The purpose of this paper is to reveal the core determinants and adoption patterns of the major enterprise information systems.
This study incorporated the core representative and meaningful explanatory variables in the major previous literatures and analyzes the core determinants of businesses' adoption of the essential information systems and the substitutionary patterns among them, using a Bayesian multivariate probit model, which is based on McFadden's random utility model and capable of handling multiple response data.
It was found that not only factors from the classical technological diffusion viewpoint but also factors such as organizational tools and strategic behaviors play an important role in firms' adoption of information systems. Specifically, epidemic effect generally outweighs size effect, and putting more effort into the intensity of information strategy planning is more influential than the hiring of a professional chief information officer. On the other hand, such variables as age of the firm, labor intensity, and number of PCs per person generally have no significant impacts. Finally, a relatively strong complementary relationship exists between enterprise resource planning and customer relationship management adoption, and between e‐buy and groupware adoption.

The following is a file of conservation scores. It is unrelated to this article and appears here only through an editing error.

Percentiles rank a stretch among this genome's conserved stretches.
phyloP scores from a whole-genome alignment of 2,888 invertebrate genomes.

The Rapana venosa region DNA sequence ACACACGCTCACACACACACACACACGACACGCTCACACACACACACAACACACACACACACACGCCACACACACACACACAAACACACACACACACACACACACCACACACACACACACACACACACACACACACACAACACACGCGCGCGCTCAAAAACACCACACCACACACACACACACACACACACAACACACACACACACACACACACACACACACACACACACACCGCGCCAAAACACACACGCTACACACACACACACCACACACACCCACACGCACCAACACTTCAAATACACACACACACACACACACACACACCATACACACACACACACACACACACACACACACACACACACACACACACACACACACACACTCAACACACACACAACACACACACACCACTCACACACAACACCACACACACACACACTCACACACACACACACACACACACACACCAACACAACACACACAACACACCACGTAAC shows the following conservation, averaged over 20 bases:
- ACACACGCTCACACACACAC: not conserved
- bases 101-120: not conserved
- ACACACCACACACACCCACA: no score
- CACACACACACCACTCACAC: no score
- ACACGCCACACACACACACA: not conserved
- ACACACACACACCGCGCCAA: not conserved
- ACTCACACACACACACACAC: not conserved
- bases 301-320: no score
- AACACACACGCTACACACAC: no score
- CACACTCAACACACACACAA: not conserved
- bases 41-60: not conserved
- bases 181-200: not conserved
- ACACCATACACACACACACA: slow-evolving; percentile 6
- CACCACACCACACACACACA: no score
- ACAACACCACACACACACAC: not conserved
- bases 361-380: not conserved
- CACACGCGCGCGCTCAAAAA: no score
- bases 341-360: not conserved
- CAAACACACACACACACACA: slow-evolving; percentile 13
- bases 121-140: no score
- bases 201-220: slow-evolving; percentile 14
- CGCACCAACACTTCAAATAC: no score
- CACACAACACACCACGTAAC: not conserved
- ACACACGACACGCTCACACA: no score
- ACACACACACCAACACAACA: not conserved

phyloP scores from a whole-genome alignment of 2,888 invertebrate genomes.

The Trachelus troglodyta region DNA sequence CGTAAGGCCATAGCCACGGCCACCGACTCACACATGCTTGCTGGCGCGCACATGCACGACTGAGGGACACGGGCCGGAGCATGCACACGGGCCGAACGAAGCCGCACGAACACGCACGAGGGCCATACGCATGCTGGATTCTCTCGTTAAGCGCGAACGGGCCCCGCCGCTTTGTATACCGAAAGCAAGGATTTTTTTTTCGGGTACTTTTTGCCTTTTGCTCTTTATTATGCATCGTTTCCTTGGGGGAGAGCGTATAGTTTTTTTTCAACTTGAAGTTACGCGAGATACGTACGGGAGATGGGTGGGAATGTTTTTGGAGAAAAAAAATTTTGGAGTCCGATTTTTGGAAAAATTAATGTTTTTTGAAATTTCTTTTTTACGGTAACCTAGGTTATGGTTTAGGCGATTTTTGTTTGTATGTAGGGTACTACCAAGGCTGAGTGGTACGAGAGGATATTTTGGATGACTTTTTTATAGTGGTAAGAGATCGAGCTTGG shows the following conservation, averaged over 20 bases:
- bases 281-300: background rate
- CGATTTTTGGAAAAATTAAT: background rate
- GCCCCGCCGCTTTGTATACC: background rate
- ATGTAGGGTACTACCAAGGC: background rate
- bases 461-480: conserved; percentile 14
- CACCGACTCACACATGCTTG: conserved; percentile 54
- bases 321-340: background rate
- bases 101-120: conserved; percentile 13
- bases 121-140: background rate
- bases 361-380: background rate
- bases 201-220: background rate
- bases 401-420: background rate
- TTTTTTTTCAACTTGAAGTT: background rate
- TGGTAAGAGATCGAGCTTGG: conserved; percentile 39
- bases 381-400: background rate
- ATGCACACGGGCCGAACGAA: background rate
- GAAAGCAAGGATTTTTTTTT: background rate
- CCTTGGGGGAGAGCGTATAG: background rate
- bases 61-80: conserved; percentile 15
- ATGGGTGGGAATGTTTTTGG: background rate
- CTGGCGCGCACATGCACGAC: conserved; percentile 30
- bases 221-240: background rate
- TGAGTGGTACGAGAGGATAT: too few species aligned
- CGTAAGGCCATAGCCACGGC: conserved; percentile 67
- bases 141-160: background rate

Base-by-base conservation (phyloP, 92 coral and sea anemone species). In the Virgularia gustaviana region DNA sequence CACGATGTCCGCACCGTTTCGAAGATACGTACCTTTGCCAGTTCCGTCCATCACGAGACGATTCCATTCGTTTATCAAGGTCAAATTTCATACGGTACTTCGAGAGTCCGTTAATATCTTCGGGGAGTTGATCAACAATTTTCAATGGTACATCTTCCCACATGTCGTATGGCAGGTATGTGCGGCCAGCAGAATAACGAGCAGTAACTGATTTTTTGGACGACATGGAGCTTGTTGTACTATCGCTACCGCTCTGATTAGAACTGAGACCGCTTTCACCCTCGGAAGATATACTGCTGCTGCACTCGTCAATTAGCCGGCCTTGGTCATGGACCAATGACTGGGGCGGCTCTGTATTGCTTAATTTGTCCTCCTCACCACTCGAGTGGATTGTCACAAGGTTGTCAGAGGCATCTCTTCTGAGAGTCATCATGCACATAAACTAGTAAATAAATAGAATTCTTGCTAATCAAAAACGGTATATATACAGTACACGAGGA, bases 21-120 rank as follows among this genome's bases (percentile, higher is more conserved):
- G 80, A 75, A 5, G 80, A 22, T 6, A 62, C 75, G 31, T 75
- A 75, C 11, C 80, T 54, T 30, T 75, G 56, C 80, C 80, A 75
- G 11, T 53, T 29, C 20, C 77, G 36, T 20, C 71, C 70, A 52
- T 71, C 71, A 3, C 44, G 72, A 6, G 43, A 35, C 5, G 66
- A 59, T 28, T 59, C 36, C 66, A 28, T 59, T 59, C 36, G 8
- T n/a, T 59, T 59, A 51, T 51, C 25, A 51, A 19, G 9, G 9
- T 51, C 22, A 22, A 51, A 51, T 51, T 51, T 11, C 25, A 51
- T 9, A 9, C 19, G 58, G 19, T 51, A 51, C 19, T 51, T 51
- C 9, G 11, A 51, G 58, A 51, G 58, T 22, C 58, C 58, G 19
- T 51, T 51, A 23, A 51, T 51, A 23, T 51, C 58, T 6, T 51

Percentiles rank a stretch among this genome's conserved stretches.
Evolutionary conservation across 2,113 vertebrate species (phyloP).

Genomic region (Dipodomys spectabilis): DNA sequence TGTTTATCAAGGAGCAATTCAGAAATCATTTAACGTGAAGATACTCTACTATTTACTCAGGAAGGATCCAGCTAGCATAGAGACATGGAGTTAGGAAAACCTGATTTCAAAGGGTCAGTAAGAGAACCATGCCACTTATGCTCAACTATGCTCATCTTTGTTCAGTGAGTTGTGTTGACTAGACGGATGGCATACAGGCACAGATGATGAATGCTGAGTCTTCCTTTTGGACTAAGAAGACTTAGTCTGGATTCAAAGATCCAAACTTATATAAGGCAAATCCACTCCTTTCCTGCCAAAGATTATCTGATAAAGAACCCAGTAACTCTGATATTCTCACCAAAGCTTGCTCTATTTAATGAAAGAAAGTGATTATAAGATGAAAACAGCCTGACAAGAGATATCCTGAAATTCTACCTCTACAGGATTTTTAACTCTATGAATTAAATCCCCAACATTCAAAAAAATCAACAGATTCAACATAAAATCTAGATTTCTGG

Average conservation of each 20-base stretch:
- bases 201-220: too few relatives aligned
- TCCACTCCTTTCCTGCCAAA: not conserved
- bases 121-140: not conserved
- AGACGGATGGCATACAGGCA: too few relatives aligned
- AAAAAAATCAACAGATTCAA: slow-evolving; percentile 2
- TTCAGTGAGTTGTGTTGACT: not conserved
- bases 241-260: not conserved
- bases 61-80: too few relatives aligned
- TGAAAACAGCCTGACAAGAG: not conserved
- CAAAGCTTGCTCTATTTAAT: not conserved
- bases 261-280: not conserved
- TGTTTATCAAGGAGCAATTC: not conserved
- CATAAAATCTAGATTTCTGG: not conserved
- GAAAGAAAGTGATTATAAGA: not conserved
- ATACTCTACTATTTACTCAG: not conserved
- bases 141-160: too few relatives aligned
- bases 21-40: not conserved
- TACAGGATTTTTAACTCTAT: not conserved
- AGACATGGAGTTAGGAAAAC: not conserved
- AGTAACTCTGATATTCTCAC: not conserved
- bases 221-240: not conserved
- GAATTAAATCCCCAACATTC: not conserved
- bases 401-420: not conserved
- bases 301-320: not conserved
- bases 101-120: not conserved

The results presented in this paper have important implications for firms on a minimal budget that want to maximize their productivity through the adoption of information systems. They also provide important information for government policymakers whose job it is to design strategies for the successful deployment of information systems.